Subway tile became an instant classic when it was introduced in NYC subway stations in the early 1900s. A century later, these simple, cheap, durable, easy-to-clean tiles are a go-to option for kitchens, bathrooms, laundry rooms and mud rooms that work in a variety of interior design styles, from industrial lofts to contemporary or period homes.
What Is Subway Tile?
Subway tile refers to simple 3x6-inch white ceramic tiles that are arranged in an offset running-bond pattern.
While the original tiles are still as popular today, subway tiles now come in a variety of sizes that mimic the original rectangular proportions, such as 1x2 or 4x8. Today's tile manufacturers offer old school subway tiles in a range of colors and materials such as glass or stone, and finishes that range from matte to glazed to high gloss.
And today's designers and DIY home renovators don't hesitate to tweak the classic look to suit their taste and whims, trading the standard staggered running bond pattern for neat contemporary vertical or horizontal stacks, or a herringbone pattern that introduces a bit of old world flair. By playing with the color of the grout, you can personalize the look further, using white tiles with high contrast black grout for an industrial feel; colored grout to create less contrast with colored tiles; or white on white to create a seamless look.
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Dark Gray Herringbone
In this spacious bathroom designed by South Bay Area, CA-based Cathie Hong Interiors, dark gray subway tile laid in a classic herringbone pattern on both the back wall and floor of this spacious bathroom adds depth and a seamless finish to the wall. The rest of the room is kept light and bright with white paint. Matte black plumbing fixtures and industrial-style sconces add polish, and a wood sink vanity adds a touch of warmth to the cool color scheme.Continue to 2 of 16 below.
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In this spacious kitchen remodel from South Bay Area, CA-based Cathie Hong Interiors, a matte navy subway tile backsplash adds a fresh, modern note of low key color and interest to an otherwise all-white space. Hanging pendant bulb lights and warm floating wood shelves add warmth. It's a fun twist on the trendy navy blue kitchen cabinets that have become a modern classic in recent years.Continue to 3 of 16 below.
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Glossy White Vertical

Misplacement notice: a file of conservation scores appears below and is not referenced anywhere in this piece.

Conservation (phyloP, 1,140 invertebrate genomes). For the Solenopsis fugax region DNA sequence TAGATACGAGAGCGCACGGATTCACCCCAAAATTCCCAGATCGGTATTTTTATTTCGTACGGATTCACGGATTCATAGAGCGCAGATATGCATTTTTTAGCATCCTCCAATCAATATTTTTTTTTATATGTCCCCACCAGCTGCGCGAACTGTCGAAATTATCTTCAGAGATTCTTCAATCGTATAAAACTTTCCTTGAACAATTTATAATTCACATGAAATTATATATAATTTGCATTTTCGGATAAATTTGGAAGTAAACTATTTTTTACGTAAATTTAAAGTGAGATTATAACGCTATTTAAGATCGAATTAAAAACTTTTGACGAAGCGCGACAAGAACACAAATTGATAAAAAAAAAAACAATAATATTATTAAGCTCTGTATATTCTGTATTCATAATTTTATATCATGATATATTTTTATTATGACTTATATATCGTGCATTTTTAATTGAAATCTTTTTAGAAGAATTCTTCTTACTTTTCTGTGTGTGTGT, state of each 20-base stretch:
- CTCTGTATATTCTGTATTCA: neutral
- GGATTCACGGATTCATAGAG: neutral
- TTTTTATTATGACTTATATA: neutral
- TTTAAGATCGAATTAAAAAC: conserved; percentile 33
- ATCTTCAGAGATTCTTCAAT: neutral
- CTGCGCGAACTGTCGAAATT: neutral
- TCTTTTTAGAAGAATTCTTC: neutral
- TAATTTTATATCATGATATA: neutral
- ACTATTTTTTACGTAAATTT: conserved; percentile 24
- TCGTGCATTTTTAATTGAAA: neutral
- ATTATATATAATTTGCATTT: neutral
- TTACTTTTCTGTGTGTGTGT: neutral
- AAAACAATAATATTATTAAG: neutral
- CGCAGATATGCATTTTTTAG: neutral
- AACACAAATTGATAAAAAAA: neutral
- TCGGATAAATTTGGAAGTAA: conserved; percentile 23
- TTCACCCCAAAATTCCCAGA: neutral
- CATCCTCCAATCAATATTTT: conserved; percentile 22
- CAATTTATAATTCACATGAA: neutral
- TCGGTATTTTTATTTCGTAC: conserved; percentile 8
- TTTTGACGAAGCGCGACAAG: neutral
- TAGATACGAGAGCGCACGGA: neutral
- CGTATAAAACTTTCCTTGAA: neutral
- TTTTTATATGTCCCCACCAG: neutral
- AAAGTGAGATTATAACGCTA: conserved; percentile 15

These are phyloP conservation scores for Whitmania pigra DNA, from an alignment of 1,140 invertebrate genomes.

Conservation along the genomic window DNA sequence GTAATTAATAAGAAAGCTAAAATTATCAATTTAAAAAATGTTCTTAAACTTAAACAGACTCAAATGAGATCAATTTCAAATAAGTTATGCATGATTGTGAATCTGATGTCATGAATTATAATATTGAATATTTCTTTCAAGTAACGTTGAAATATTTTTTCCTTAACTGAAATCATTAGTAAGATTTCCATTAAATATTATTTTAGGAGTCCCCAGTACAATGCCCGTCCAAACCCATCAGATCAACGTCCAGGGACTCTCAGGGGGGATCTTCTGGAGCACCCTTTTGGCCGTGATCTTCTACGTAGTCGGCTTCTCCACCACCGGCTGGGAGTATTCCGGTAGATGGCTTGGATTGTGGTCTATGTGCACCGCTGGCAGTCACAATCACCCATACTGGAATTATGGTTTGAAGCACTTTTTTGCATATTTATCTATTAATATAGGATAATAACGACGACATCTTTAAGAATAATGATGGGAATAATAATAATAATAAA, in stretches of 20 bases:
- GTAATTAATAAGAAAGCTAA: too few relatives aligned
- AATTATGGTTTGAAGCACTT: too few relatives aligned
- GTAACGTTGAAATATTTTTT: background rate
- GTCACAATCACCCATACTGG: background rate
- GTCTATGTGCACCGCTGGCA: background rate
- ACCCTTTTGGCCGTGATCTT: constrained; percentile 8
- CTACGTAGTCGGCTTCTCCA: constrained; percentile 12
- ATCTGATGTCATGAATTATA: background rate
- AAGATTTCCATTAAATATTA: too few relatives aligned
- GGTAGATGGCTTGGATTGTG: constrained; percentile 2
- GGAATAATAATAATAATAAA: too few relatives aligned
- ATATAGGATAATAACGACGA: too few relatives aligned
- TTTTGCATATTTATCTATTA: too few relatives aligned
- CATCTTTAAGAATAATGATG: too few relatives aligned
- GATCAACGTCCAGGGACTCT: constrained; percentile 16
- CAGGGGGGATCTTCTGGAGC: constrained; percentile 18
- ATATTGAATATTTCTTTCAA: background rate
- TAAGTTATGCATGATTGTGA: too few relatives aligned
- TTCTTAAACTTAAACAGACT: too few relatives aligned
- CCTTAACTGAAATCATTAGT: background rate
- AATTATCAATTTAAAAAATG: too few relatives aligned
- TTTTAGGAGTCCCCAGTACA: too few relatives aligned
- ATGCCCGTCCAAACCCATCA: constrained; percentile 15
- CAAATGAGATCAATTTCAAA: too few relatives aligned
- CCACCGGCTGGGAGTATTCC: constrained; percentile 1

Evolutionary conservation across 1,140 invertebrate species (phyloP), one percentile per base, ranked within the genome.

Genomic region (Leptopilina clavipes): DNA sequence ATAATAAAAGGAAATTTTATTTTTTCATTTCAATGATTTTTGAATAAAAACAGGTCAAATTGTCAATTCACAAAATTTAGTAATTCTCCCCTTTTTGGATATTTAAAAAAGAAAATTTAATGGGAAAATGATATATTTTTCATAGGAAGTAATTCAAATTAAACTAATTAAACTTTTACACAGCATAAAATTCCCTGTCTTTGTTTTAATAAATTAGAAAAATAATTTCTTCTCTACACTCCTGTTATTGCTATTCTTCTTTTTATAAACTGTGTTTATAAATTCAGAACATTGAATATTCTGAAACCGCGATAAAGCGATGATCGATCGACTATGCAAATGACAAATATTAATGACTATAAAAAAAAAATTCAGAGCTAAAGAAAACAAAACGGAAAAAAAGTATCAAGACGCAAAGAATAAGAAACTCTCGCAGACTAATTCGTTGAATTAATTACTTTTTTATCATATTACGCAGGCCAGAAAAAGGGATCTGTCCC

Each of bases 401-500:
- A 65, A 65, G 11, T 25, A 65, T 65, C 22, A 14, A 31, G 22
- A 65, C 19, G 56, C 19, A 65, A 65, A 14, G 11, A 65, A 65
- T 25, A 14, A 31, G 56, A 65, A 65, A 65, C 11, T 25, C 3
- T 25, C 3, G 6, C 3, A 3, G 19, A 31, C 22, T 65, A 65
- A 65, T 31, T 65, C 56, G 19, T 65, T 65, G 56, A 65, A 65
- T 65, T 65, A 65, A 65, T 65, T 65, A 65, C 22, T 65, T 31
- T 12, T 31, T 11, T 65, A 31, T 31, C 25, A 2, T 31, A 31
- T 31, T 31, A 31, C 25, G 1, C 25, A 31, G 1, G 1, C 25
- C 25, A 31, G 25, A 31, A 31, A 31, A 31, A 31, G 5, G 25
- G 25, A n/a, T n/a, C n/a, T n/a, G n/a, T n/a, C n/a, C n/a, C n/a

Maegan Blau at Blue Copper Design chose a glossy textured glazed white subway tile backsplash for this fresh, contemporary kitchen design. Laying the tiles in a vertical pattern creates a modern spin on the classic look and draws the eye upward. The tiles add subtle textural interest while blending seamlessly with the white painted wall and thick white floating shelves above, and still leave room for the blue-and-white ceramic tile finish on the eat-in peninsula to shine.Continue to 4 of 16 below.
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In this kitchen design by Ottawa-based designers Sacha and Melissa Leclair of LeClair Decor, a stylish built-in bar nook is lined with shiny black subway tiles in a classic offset running bond pattern that reaches all the way up to the ceiling. The black subway tiles mimic the white subway tiles used elsewhere in the kitchen, to add contrast while keeping the overall design cohesive. The dark color creates depth and interest and creates a room-within-a-room feeling that works especially well given the soaring ceiling heights of the kitchen.Continue to 5 of 16 below.
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Black and White Stripes
In this fun graphic guest bathroom from K Shan Design, subway tiles laid out in stripes of black and white create a dramatic statement without breaking the budget. A white shower curtain with large black dots amps up the punchy geometric style.Continue to 6 of 16 below.
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Ottawa-based designers Sacha and Melissa Leclair of LeClair Decor chose a textured white subway tile backsplash in their stylish, family-friendly remodel of this suburban kitchen. The glossy textured tile adds interest while remaining clean and classic, setting off floating wood shelves and shaker cabinets in warm gray tones. A vintage runner on the floor makes the kitchen look as polished as every other room in the house.Continue to 7 of 16 below.